|Date:||July 11, 2012||Time:||3:00 PM - 5:00 PM|
|Speaker(s):||Ms Ginga Elbel
International Centre for Political Violence & Terrorism Research (RSIS)
|Venue:||Middle East Institute (Seminar Room)
Tower Block Level 2, Bukit Timah Campus
National University of Singapore
469A Bukit Timah Road, Singapore
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Thus far democratization in Iraq has failed. While many argue that this development is irreversible, it is largely due to the West’s insistence on top-down government reform. This has been exacerbated by blatant obstacles, such as the sectarian cleavage between the Shi’i and Sunni Muslims, whic present crucial challenges to democratic transition. International investments made to equip the Iraqi government owith the tools necessary to become a legitimate entity have in fact diverted efforts to establish prerequisites that would have aided in state building. Since Iraq has been marked by failure, a fundamental shift in strategy should be considered. This presentation will endeavor to show that attaining democracy in Iraq is still plausible through a bottom-up approach.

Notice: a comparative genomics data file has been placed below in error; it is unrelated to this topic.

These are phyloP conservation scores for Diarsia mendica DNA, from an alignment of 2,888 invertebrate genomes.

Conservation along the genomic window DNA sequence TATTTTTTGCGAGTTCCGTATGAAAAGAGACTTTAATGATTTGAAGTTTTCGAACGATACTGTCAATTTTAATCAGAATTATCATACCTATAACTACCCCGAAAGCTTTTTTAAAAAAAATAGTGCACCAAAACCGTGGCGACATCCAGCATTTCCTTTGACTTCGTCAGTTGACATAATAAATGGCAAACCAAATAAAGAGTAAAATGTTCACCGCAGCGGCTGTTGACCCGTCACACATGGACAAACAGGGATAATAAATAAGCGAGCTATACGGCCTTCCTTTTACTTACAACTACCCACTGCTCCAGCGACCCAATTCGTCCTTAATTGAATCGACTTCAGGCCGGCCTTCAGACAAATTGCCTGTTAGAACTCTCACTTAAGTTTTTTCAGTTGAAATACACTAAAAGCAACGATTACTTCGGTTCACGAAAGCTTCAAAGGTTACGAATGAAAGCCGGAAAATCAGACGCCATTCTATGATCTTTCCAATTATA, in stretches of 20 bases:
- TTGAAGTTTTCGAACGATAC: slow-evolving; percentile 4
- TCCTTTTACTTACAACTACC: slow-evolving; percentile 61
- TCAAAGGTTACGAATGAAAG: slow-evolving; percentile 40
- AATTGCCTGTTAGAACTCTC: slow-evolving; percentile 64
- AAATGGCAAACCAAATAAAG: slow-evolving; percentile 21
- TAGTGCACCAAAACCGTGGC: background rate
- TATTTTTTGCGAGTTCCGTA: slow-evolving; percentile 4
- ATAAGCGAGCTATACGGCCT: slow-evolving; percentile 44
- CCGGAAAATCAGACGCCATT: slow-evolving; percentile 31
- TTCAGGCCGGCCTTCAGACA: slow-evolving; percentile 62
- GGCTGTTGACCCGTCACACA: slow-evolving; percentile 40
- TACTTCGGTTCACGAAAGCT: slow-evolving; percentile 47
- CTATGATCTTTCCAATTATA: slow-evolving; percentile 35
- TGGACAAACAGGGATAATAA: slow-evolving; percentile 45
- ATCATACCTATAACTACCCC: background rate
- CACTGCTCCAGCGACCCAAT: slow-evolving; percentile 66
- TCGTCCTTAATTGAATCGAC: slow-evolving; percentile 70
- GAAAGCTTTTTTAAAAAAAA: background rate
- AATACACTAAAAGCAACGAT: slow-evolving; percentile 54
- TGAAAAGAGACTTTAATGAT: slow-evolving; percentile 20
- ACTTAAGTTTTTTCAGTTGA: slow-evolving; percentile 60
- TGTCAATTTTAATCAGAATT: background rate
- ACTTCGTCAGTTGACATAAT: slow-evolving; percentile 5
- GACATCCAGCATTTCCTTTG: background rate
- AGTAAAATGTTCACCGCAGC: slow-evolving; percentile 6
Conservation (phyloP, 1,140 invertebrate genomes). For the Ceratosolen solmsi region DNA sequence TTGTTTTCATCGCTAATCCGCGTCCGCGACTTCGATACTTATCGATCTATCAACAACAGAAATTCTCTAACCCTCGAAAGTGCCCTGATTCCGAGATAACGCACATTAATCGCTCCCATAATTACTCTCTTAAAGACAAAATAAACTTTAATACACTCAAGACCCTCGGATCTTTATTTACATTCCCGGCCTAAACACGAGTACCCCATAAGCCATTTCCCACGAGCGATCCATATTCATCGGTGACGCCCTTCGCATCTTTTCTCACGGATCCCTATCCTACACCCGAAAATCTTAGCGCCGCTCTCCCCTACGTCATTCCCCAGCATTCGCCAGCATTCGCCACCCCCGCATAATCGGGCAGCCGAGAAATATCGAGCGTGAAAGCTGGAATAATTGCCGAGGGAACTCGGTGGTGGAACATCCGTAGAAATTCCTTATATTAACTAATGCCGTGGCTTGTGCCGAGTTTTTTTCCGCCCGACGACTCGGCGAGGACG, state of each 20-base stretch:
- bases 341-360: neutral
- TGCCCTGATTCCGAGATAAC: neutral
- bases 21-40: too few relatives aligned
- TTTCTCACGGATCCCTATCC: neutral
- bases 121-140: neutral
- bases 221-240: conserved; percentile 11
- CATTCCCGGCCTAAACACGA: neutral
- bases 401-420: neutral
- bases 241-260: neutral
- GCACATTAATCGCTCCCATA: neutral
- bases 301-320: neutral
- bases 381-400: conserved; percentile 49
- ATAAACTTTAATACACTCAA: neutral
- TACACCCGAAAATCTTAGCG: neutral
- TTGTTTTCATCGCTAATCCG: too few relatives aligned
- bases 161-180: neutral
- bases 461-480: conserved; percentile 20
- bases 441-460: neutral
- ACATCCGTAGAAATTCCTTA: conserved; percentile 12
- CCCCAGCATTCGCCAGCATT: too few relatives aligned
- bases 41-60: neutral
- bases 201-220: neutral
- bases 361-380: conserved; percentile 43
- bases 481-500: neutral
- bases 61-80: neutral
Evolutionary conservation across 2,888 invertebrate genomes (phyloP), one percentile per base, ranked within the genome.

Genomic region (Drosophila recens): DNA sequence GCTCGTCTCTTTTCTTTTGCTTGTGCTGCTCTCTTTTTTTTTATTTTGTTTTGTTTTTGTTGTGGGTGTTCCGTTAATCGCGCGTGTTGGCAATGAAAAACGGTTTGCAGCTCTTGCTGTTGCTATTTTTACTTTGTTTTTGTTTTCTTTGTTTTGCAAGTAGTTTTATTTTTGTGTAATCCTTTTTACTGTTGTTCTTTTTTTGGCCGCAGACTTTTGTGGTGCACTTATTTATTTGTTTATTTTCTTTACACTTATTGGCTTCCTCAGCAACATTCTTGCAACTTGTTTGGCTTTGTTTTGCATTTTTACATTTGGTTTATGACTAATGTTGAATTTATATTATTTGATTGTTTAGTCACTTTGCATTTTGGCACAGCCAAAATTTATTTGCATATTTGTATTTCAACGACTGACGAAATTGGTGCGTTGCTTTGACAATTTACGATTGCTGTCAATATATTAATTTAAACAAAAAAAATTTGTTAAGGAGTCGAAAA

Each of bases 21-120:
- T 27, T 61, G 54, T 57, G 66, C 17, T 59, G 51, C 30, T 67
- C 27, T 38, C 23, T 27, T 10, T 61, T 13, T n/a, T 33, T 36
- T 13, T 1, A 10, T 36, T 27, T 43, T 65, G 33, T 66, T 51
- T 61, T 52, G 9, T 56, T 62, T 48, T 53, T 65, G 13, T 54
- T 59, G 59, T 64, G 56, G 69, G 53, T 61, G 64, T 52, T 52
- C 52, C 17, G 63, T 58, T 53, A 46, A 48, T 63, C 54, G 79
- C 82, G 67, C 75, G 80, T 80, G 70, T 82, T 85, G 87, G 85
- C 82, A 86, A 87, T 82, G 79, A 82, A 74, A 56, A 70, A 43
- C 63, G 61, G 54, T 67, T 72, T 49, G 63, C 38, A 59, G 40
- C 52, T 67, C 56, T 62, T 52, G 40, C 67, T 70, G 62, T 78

ABOUT THE SPEAKER
Ginga Elbel recently attained her post-graduate degree from the S. Rajaratnam School for International Studies, where she focused much of her research on the sustenance of Iraq and the justification of Palestinian statehood. While she was born in the US, she was raised in the Middle East, giving her an innate cultural awareness. She later became a cultural and political advisor in Iraq from 2007-2010, during which she advised US generals serving in Operation Iraqi Freedom. Her work with them dealt with addressing matters such as Iraqi governance, cross-border relations and civic conflict & development. Through her undergraduate studies Ms. Elbel focused on penological rehabilitation and worked at a terrorist rehabilitation facility in Taji, Iraq. She now wishes to conduct field research on on penological rehabilitation in Arab countries and its potential for reintegrating outcast members back into society.